2) Crunch the numbers of the need. The more specific, the better. How many people are being affected? How long has the need existed? Where is “ground central?” What will the stats be in 3 or 5 years if nothing is done about it?

3) Set a clear goal. You may not be able to meet all of the need. However, what is your part as a church or organization? Again, be specific with your goal. How much money do you hope to raise? How many homeless care packets do you hope to make?

4) They need to “see it!” in person or at least video (or both). This is all about painting the picture of the “Why?” for those you hope to engage in the effort. Find those gifted at this and enlist their services from your hard-copy literature to your on-line presence, be sure to promote with honesty (don’t oversell it… people will see through this!), excellence and consistency.

 5) Finally, remember that information is inspiration! Consider using some type of graphic that tracks the giving or effort toward the goal and keep it updated. Don’t wait until the end to thank people for their investment of time, resources or money. Thank them for every step achieved towards the clear goal and then… celebrate the win!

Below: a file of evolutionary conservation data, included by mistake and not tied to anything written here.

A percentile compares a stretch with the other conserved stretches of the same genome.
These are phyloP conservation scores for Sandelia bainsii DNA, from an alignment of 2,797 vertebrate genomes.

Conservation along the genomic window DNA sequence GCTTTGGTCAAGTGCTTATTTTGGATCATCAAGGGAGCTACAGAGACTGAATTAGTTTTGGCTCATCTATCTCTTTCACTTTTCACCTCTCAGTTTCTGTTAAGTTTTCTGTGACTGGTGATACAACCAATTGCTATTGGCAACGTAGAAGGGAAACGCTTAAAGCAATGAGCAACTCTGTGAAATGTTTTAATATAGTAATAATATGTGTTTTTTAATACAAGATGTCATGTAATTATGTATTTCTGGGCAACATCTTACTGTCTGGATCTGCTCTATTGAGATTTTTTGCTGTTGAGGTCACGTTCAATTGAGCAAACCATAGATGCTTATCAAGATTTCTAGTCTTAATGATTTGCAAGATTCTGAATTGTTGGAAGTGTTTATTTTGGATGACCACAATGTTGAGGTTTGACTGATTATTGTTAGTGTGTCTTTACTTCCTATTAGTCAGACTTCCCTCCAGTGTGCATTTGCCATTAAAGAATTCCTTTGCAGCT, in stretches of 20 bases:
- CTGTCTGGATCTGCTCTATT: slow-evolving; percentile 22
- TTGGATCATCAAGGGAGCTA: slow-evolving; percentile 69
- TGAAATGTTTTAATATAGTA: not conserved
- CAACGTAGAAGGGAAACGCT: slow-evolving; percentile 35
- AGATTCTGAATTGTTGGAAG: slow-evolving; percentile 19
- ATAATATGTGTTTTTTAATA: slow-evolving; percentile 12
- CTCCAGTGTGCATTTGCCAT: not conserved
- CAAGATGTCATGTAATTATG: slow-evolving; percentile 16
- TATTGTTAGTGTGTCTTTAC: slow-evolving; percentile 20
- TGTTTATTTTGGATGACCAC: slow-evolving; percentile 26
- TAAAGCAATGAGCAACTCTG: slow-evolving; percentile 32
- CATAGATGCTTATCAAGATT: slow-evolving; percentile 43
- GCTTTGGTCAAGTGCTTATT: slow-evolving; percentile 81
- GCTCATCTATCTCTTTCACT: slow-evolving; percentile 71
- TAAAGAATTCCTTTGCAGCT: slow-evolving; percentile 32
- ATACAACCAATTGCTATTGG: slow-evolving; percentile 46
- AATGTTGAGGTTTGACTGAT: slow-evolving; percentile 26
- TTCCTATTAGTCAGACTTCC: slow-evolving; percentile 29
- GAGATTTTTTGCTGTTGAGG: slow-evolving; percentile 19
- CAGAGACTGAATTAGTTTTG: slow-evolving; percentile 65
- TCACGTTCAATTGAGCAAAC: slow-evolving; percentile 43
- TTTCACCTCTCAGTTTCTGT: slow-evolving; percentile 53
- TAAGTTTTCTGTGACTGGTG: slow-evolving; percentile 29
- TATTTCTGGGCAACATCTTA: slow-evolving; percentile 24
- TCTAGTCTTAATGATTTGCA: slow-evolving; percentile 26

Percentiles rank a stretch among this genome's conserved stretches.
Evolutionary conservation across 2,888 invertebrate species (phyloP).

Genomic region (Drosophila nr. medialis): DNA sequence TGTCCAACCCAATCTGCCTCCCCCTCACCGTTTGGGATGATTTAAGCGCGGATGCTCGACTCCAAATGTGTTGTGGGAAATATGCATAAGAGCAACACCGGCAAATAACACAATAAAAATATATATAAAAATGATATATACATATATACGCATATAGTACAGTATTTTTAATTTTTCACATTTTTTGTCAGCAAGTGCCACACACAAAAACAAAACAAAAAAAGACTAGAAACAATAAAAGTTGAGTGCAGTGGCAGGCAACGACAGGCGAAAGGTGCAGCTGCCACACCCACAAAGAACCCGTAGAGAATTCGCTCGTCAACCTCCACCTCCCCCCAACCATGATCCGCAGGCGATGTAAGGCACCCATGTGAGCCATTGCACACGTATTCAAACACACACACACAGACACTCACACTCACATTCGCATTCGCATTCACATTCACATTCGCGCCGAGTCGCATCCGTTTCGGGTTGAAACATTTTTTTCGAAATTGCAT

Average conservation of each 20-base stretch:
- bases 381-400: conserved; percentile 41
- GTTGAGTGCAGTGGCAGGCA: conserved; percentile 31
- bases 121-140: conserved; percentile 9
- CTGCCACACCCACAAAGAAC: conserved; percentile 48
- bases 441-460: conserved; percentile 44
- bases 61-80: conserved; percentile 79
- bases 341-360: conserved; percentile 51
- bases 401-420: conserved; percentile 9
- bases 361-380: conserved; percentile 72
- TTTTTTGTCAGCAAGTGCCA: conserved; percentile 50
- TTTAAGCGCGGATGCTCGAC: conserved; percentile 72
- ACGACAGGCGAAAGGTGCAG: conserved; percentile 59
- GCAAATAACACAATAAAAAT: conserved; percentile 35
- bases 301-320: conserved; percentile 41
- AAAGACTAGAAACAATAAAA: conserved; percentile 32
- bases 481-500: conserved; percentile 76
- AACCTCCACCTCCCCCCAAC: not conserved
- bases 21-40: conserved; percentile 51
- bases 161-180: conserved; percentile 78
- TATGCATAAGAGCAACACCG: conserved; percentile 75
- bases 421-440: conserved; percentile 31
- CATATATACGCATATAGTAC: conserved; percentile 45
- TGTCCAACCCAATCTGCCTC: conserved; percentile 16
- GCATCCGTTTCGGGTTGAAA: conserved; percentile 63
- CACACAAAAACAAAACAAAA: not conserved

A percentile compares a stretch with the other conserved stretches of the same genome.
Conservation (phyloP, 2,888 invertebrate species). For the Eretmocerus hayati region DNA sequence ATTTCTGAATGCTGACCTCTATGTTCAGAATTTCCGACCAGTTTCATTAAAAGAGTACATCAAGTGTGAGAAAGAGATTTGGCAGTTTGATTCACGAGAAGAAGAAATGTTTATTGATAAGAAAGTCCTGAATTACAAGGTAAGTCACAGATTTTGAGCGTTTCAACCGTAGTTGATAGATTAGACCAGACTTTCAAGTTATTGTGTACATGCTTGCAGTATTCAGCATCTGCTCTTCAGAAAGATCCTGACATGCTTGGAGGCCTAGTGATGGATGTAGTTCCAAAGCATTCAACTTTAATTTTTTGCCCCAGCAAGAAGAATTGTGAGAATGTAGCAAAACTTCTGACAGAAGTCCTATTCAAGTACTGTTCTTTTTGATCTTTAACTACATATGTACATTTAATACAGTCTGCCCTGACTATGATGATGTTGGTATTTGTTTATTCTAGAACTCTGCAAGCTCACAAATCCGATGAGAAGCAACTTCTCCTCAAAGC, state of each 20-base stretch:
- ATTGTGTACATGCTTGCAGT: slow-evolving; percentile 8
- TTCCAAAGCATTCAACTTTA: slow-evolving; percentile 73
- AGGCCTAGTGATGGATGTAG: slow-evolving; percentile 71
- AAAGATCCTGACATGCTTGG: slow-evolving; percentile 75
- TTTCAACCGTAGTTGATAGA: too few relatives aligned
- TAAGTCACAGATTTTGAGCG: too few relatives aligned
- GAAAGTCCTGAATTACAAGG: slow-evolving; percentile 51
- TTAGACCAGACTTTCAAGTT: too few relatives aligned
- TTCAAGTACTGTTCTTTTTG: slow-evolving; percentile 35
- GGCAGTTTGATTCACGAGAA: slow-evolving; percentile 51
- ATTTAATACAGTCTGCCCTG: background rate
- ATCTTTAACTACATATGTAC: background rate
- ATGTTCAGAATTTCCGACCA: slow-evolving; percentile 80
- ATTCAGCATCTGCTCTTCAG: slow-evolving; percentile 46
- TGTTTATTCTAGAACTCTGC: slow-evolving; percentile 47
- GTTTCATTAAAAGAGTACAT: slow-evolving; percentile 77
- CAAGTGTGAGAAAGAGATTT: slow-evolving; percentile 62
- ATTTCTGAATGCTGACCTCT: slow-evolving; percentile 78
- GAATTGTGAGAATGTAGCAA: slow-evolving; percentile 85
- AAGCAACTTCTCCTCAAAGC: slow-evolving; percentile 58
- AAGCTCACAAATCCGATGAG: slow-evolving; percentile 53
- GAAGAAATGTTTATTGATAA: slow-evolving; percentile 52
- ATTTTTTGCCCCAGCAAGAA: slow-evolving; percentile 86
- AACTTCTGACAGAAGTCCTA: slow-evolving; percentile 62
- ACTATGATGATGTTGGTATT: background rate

Great volunteers will more often respond to a clear call for a worthy cause. Your job as a leader is to give them the reason why they should!

Need help discovering the “Why?” of your next effort or for your overall ministry or organization? Respond below with your contact information and let’s talk about how we can partner to take your volunteerism viral!

Viral Volunteerism Part 2

Unknown-1Viral Volunteerism Part 2 – A Worthy Cause

Non-profit organizations, churches and para-church ministries all require one thing to succeed… great volunteers! One of the common questions I hear in conversations with other leaders across the country is, “Why can’t we get more volunteers?”

Let’s talk about some practical answers to this pressing question…

Ask yourself as a lead team, “Is it a worthy cause?” And, before you insist, “Of course it is!” Think about it from several different angles (besides your own)…

Don’t assume your cause is THE cause. Could the group of volunteers you are trying to engage be otherwise invested in another or even several other causes outside of your ministry at the moment? Have you asked? Would the timing be better when other initiatives have run their course?